vv. 9-11. This passage predicts and describes the punishment to be inflicted on those who worship the beast, that is, those who submit to false gods. The “fire and brimstone”, deriving from Genesis 19:24, indicates the horrific nature of the punishment: it will be like that suffered by Sodom and Gomorrah but it will be everlasting and will take place in the presence of the Lamb and his angels.
Eternal punishment of the damned and eternal reward of the elect is a dogma of faith, solemnly defined by the Magisterium in the Fourth Lateran Council: “[Christ] will come at the end of the world; he will judge the living and the dead; and he will reward all, both the damned and the elect, according to their works. And all these will rise from their own bodies which they now have so that they may receive according to their works, whether good or bad; the wicked, a perpetual punishment with the devil; the good, eternal glory with Christ” (De fide catholica, chap. 1).
The punishment suffered in hell will be both spiritual (permanent unhappiness) and physical (pain), because man is made up of spirit and matter. We do not know what form hell takes; however, from what the Book of Revelation says here and from other passages of Sacred Scripture (cf., e.g. Mt 25:41) we can deduce that it involves both pain of loss (of God and eternal happiness) and physical suffering.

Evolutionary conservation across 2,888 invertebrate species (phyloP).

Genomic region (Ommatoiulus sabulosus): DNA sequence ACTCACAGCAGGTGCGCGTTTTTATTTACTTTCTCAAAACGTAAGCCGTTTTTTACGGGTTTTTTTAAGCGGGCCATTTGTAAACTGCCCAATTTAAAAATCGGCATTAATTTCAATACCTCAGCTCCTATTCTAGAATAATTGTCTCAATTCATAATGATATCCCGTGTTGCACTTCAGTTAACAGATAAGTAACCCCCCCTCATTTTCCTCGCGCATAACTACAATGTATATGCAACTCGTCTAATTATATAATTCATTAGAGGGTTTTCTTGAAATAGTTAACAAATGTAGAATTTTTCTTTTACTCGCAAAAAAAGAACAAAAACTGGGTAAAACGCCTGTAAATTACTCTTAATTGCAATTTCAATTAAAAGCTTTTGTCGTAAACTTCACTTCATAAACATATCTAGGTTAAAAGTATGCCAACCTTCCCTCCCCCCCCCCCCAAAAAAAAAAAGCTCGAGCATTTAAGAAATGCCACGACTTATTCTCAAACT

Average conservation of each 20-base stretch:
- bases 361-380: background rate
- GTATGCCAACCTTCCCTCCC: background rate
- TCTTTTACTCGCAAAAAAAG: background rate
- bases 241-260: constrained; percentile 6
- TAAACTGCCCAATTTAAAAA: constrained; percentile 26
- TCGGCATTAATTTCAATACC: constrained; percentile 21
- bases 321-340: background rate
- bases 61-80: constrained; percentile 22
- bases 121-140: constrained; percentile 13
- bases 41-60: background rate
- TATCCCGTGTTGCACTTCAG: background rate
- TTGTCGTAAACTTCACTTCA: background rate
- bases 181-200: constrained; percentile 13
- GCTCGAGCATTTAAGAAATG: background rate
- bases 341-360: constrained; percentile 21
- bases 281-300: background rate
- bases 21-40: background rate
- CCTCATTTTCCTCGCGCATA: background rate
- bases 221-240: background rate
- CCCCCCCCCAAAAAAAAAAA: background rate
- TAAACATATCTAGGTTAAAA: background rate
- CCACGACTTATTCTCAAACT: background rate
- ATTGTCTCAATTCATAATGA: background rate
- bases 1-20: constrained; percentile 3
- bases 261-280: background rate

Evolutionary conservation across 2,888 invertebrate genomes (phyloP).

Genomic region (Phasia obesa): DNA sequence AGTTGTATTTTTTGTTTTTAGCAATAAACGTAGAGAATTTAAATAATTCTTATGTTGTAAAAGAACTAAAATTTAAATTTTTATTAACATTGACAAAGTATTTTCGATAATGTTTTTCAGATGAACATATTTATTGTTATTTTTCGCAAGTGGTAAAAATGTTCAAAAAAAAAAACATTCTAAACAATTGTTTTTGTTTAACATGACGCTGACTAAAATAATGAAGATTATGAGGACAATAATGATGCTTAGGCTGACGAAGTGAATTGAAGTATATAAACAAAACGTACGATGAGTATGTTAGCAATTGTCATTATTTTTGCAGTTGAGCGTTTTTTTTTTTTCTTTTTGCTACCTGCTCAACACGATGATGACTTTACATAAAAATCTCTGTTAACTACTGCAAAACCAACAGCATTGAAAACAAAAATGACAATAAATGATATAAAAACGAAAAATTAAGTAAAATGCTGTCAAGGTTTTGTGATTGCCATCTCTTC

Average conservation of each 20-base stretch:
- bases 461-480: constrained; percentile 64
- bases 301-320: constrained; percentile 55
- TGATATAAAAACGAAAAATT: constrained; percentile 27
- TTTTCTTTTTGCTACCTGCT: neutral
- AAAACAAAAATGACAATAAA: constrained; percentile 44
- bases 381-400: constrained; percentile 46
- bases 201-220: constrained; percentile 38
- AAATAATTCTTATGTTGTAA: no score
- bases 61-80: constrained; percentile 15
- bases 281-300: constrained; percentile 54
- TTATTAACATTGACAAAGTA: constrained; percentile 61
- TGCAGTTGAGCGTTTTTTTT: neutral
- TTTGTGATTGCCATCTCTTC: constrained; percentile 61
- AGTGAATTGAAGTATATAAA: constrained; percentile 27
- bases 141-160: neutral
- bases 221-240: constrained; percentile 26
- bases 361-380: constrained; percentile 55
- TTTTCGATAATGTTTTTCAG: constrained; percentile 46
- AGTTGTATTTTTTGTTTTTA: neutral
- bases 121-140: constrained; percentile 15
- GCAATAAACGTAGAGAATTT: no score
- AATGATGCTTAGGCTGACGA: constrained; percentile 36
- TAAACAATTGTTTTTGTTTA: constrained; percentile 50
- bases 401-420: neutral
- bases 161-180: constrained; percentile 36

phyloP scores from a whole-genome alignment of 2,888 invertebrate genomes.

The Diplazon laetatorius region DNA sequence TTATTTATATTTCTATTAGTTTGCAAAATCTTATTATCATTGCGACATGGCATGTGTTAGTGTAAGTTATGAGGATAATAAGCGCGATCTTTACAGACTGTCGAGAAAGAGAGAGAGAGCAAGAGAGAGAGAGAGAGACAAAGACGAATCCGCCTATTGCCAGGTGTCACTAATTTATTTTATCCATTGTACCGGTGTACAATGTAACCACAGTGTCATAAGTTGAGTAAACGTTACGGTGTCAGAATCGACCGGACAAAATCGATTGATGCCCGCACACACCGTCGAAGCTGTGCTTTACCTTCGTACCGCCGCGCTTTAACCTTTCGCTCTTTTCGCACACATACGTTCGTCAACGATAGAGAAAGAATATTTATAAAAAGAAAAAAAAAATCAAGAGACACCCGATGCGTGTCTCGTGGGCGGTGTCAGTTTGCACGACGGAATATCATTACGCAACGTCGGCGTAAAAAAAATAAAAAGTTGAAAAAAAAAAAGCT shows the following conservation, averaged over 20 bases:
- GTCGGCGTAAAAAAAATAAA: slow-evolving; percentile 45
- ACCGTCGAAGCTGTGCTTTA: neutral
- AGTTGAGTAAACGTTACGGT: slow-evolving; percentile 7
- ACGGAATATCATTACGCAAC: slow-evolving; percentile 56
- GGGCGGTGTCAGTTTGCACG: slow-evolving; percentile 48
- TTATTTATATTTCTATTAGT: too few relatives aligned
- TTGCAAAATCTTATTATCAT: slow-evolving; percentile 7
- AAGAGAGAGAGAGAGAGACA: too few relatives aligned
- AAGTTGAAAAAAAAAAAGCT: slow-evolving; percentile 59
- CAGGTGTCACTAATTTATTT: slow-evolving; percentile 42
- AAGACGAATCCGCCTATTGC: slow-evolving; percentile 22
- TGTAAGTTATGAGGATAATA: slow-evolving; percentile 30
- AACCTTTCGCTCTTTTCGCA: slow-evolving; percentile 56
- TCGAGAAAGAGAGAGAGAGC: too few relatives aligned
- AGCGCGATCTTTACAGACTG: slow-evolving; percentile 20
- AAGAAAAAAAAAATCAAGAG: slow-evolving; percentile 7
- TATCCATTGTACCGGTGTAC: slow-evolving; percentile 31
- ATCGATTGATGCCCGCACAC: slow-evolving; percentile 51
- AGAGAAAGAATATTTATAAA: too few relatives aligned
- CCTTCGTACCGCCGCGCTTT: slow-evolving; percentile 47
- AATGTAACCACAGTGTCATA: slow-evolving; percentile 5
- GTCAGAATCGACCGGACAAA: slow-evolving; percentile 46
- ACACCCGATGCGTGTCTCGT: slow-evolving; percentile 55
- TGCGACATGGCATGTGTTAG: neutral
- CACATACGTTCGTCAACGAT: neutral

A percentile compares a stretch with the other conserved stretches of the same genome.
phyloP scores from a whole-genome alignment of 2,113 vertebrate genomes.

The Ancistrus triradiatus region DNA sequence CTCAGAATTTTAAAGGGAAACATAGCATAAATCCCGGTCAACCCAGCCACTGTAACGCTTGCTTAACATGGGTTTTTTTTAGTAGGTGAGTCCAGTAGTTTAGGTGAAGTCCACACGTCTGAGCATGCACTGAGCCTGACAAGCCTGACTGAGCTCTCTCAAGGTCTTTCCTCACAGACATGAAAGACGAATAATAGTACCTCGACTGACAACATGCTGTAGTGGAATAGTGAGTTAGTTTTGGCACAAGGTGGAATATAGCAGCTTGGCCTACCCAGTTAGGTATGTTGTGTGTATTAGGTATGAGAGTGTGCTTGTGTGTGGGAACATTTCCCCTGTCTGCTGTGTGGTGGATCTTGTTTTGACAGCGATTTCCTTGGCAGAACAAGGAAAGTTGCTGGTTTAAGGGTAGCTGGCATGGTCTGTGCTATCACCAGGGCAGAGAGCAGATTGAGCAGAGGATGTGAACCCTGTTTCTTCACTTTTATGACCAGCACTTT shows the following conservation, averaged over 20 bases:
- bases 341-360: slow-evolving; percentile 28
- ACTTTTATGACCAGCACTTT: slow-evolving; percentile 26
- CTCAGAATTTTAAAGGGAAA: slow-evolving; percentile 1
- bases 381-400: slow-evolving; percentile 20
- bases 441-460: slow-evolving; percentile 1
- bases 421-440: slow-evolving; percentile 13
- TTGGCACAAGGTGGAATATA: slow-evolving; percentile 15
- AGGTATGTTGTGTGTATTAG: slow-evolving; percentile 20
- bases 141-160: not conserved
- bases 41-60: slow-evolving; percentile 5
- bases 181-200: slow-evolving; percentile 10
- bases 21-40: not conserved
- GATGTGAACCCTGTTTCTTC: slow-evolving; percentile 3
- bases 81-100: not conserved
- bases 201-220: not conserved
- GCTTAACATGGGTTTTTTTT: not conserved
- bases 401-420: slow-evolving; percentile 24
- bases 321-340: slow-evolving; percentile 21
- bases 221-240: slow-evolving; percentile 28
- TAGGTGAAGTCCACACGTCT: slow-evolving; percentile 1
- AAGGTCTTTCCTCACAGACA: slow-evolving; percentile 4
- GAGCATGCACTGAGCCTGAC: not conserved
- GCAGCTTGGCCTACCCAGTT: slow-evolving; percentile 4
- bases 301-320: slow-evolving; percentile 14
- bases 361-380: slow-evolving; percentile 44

v. 12. As in Revelation 13:10, the faithful are exhorted to stand firm in the midst of tribulation, confident in the hope that God will reward each according to his merits. Patience of that type does not mean that one should retreat before the powers of evil or fail to try to secure and guarantee “the conditions needed for the exercise of an authentic Christian freedom” (SCDF, Libertatis conscientia, 31). In this connexion the Second Vatican Council teaches: “Far from diminishing our concern to develop this earth, the expectancy of a new earth should spur us on, for it is ere that the body of a new human family grows, foreshadowing in some way the age which is to come” (Gaudium et spes, 39).